2 Other United States Court of Appeals, Ninth Circuit, cases cited by Phillips in support of its preemption argument are also distinguishable: Felton v. Unisource Corp., 940 F.2d 503, 508 (9th Cir. 1991) (employee's claim that he was discharged to avoid payment of medical benefits expressly preempted by ERISA, 29 U.S.C. 1140); Lea v. Republic Airlines, Inc., 903 F.2d 624, 631, 633 (9th Cir. 1990) and Nevill v. Shell Oil Co., 835 F.2d 209, 212 (9th Cir. 1987) (when employees had claims actionable under ERISA, state law causes of action were preempted); Kanne v. Connecticut Gen. Life Ins. Co., 867 F.2d 489, 493-94 (9th Cir. 1988) (suits for improper processing of employee's claims to welfare plan benefits are preempted by ERISA), cert. denied, 492 U.S. 906 (1989); Blau v. Del Monte Corp., 748 F.2d 1348, 1356 (9th Cir. 1984) (suit by former employees for benefits under employee welfare plan preempted), cert. denied, 474 U.S. 865 (1985).


In Ingersolly-Rand, an employee asserted that his termination had resulted from his employer's attempt to avoid contributing to his pension fund a cause of action expressly provided for by ERISA. 29 U.S.C. 1140. 3


3 29 U.S.C. 1140 provides in relevant part:

"It shall be unlawful for any person to discharge . . . a participant . . . for the purpose of interfering with the attainment of any right to which such participant may become entitled under the plan . . .".


There, the court observed that the employee's wrongful discharge action required a finding that an ERISA plan existed and that the employer's motive was pension defeating. "[T]he existence of a pension plan [was] a critical factor in establishing liability under the State's wrongful discharge law. . . . [T]here simply [was] no cause of action if there [was] no plan." (Italics omitted.) Ingersoll-Rand, at 139-40.

Here, a benefit plan is not essential to the action. In fact, other than potentially providing a measure for a portion of the damages to which these employees may be entitled, any benefit plan is irrelevant. The state law causes of action negligence, breach of contract, fraud, negligent misrepresentation and outrage would exist without any benefit plan, including the SSP. Jaskilka v. Carpenter Technology Corp., 757 F. Supp. 175, 178 (D. Conn. 1991).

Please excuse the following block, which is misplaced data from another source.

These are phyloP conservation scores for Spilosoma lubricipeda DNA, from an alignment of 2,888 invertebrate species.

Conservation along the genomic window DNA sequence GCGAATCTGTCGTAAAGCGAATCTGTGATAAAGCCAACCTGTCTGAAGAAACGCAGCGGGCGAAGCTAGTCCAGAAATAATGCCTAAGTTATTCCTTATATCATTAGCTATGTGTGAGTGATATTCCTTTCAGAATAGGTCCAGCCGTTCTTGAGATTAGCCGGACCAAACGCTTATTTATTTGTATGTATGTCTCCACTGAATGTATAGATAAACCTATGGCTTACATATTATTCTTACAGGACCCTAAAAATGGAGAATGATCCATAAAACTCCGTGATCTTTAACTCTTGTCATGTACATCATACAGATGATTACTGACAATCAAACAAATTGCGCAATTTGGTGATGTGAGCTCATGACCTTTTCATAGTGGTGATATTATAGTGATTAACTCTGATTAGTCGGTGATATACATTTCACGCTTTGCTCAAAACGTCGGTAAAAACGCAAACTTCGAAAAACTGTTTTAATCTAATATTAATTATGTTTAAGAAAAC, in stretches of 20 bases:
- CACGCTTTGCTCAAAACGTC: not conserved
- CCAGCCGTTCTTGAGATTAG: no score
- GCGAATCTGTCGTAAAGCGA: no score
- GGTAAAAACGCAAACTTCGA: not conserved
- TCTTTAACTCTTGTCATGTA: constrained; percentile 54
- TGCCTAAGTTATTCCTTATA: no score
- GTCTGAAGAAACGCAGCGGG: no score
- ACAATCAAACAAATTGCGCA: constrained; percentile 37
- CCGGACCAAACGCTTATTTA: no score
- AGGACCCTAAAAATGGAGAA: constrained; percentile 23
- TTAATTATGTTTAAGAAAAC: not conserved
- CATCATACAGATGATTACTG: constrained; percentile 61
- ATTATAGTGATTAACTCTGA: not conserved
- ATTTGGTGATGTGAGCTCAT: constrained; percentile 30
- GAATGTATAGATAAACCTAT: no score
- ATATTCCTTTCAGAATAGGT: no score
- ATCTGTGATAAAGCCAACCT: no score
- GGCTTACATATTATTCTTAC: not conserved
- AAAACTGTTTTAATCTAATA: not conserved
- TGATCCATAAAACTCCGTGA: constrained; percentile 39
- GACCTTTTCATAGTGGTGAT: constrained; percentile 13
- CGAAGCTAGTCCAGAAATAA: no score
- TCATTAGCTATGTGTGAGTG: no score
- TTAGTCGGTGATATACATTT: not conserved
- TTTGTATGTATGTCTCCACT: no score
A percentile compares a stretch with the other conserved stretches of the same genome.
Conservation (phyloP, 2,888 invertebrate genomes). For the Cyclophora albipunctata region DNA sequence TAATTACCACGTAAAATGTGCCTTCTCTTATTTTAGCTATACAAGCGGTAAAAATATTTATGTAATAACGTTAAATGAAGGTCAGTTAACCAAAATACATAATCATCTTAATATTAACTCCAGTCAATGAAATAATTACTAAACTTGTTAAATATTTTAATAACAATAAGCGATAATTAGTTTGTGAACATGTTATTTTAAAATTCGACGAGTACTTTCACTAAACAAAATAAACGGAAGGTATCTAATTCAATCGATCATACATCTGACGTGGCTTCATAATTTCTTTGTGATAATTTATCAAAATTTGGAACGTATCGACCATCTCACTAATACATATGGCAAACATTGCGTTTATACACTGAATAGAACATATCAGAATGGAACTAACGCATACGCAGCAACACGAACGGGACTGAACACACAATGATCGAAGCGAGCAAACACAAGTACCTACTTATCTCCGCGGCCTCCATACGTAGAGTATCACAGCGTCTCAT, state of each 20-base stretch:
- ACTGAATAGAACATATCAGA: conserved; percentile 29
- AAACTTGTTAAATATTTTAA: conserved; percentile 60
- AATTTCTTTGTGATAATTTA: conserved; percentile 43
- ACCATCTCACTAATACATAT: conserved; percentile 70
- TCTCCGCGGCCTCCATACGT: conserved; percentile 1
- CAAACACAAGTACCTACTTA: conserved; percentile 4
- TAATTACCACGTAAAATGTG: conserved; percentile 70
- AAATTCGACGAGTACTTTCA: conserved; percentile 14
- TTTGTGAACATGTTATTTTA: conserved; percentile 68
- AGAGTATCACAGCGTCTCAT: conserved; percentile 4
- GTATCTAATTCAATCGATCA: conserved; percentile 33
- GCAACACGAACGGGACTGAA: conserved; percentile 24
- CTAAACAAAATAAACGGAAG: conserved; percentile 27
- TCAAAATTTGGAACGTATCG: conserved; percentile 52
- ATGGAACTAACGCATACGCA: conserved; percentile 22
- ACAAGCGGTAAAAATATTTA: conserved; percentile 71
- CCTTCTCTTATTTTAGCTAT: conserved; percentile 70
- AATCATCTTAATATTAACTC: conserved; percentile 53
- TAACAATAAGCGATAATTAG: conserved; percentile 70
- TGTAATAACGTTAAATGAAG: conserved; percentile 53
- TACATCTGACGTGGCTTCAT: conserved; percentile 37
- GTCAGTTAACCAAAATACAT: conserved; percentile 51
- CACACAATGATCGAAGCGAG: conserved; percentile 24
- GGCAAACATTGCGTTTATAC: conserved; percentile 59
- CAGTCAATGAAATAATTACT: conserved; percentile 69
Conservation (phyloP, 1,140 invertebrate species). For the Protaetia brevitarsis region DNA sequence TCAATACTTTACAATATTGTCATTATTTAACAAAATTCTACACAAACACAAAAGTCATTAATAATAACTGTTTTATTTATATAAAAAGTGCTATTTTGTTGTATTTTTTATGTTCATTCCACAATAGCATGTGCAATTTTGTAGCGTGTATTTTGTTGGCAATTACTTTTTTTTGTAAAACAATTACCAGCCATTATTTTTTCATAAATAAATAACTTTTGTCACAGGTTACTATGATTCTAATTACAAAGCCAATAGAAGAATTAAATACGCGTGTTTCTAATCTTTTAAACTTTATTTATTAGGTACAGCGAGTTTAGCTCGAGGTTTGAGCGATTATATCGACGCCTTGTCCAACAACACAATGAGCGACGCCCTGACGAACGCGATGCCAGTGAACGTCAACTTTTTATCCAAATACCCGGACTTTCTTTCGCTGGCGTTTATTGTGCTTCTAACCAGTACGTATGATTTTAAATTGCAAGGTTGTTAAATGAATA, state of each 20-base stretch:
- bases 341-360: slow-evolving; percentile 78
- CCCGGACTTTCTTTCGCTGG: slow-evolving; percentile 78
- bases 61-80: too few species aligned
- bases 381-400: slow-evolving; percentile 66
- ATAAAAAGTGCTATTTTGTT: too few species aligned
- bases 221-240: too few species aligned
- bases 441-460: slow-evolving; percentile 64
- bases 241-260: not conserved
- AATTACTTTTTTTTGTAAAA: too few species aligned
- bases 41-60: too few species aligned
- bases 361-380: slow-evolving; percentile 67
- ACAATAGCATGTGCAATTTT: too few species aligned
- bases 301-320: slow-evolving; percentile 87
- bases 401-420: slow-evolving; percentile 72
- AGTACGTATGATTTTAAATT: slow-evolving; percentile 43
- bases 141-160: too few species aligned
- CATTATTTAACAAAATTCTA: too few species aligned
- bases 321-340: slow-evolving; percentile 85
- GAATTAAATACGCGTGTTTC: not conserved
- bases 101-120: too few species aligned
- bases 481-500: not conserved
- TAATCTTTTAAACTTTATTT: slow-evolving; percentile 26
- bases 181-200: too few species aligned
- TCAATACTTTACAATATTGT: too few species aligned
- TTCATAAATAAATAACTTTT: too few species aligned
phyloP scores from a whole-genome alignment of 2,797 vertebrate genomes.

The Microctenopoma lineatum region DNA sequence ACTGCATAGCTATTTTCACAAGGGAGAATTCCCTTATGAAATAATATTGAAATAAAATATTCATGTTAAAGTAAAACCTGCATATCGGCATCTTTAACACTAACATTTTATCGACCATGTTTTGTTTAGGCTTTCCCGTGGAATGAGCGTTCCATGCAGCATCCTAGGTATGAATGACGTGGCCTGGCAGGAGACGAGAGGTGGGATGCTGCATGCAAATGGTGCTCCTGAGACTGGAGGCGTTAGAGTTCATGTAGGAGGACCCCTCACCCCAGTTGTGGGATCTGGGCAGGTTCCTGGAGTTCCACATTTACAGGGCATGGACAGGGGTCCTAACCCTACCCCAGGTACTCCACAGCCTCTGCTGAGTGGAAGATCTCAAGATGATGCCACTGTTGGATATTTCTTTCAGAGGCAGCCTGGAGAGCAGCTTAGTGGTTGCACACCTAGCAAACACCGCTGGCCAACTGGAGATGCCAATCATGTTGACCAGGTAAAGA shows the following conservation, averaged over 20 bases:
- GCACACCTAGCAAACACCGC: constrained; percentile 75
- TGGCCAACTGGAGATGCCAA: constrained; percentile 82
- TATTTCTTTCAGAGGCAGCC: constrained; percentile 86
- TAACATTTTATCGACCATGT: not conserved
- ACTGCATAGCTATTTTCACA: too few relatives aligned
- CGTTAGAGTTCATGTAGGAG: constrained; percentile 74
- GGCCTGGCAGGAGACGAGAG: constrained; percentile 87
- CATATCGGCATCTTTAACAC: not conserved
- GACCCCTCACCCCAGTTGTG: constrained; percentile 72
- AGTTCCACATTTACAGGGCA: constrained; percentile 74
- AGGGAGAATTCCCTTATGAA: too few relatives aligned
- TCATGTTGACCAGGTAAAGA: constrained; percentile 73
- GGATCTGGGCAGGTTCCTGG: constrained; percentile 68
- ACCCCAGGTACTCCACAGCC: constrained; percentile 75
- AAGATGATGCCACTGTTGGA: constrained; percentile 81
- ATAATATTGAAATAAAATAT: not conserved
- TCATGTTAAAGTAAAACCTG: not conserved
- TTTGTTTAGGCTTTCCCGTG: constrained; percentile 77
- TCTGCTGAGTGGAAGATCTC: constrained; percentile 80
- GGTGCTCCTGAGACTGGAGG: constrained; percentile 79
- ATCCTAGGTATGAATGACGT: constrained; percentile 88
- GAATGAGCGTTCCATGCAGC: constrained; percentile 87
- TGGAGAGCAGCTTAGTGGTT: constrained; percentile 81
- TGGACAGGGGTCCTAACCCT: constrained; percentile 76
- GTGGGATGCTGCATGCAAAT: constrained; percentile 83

Following Ingersoll-Rand, the Ninth Circuit of the United States Court of Appeals decided Olson v. General Dynamics Corp., supra. There, an employee sued three former employers in state court for fraud, claiming they had misrepresented his retirement benefits. The product line on which he worked was sold by General Dynamics to Amex Systems, Inc., and thereafter to Science Applications International Corporation. Olson received commitments from the president of Amex that his benefits would be equal to or better than those afforded by his original employer, General Dynamics. After retirement, he received benefits which were considerably less than those he would have received under the General Dynamics plan. The defendants removed the case to federal district court where they moved for summary judgment. The District Court granted the motion, and the Ninth Circuit affirmed. The court held that the fraud claim related to the benefit plans and was therefore preempted. Olson, at 1423.

Olson is factually distinguishable from this case. Olson's suit was for benefits denied under a retirement plan by one or more previous employers. The benefit plan was not the incidental measure of his damages; it was the basis for his claim. As in Ingersoll-Rand, without the benefit plan there was no basis for a suit. The Olson court makes the same point in distinguishing its decision in Martori Bros. Distribs. v. James-Massengale, 781 F.2d 1349 (9th Cir.), amended, 791 F.2d 799, cert. denied, 479 U.S. 949, 1018 (1986):

In Martori, the benefit plan in question was used only to measure the benefits that were awarded to union employees whose employers were found to have engaged in unfair labor practices. Because of those unfair practices, the plaintiffs did not receive the benefits that "might have been included had a contract been reached," Martori, 781 F.2d at 1353, and California law required the Court to look to the hypothetical "benefit package they would have received" to calculate the one-time, make-whole remedy.